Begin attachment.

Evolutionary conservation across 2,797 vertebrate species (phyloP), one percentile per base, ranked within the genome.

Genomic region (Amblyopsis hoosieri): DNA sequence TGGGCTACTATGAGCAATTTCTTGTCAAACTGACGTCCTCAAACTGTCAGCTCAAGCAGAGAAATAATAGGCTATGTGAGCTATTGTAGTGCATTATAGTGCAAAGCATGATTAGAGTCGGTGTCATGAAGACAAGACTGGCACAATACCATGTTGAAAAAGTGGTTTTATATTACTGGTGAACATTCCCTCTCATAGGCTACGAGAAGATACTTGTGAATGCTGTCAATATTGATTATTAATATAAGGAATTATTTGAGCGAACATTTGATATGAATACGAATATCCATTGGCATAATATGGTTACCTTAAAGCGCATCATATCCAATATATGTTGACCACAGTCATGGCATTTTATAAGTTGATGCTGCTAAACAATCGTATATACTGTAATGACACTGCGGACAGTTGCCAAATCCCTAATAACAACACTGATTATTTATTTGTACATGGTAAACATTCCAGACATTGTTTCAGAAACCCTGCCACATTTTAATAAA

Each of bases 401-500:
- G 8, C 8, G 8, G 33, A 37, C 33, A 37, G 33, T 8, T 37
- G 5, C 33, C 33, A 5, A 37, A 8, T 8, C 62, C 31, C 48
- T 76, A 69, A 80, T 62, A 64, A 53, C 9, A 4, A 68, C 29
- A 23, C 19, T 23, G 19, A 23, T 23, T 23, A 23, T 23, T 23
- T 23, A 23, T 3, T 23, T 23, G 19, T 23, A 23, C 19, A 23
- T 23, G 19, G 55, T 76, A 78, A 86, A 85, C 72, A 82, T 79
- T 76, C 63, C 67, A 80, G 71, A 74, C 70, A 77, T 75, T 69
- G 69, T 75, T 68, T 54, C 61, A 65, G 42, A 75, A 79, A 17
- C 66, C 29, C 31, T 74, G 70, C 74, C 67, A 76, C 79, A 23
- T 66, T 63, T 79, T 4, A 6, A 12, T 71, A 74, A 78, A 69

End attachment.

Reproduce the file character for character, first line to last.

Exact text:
Evolutionary conservation across 2,797 vertebrate species (phyloP), one percentile per base, ranked within the genome.

Genomic region (Amblyopsis hoosieri): DNA sequence TGGGCTACTATGAGCAATTTCTTGTCAAACTGACGTCCTCAAACTGTCAGCTCAAGCAGAGAAATAATAGGCTATGTGAGCTATTGTAGTGCATTATAGTGCAAAGCATGATTAGAGTCGGTGTCATGAAGACAAGACTGGCACAATACCATGTTGAAAAAGTGGTTTTATATTACTGGTGAACATTCCCTCTCATAGGCTACGAGAAGATACTTGTGAATGCTGTCAATATTGATTATTAATATAAGGAATTATTTGAGCGAACATTTGATATGAATACGAATATCCATTGGCATAATATGGTTACCTTAAAGCGCATCATATCCAATATATGTTGACCACAGTCATGGCATTTTATAAGTTGATGCTGCTAAACAATCGTATATACTGTAATGACACTGCGGACAGTTGCCAAATCCCTAATAACAACACTGATTATTTATTTGTACATGGTAAACATTCCAGACATTGTTTCAGAAACCCTGCCACATTTTAATAAA

Each of bases 401-500:
- G 8, C 8, G 8, G 33, A 37, C 33, A 37, G 33, T 8, T 37
- G 5, C 33, C 33, A 5, A 37, A 8, T 8, C 62, C 31, C 48
- T 76, A 69, A 80, T 62, A 64, A 53, C 9, A 4, A 68, C 29
- A 23, C 19, T 23, G 19, A 23, T 23, T 23, A 23, T 23, T 23
- T 23, A 23, T 3, T 23, T 23, G 19, T 23, A 23, C 19, A 23
- T 23, G 19, G 55, T 76, A 78, A 86, A 85, C 72, A 82, T 79
- T 76, C 63, C 67, A 80, G 71, A 74, C 70, A 77, T 75, T 69
- G 69, T 75, T 68, T 54, C 61, A 65, G 42, A 75, A 79, A 17
- C 66, C 29, C 31, T 74, G 70, C 74, C 67, A 76, C 79, A 23
- T 66, T 63, T 79, T 4, A 6, A 12, T 71, A 74, A 78, A 69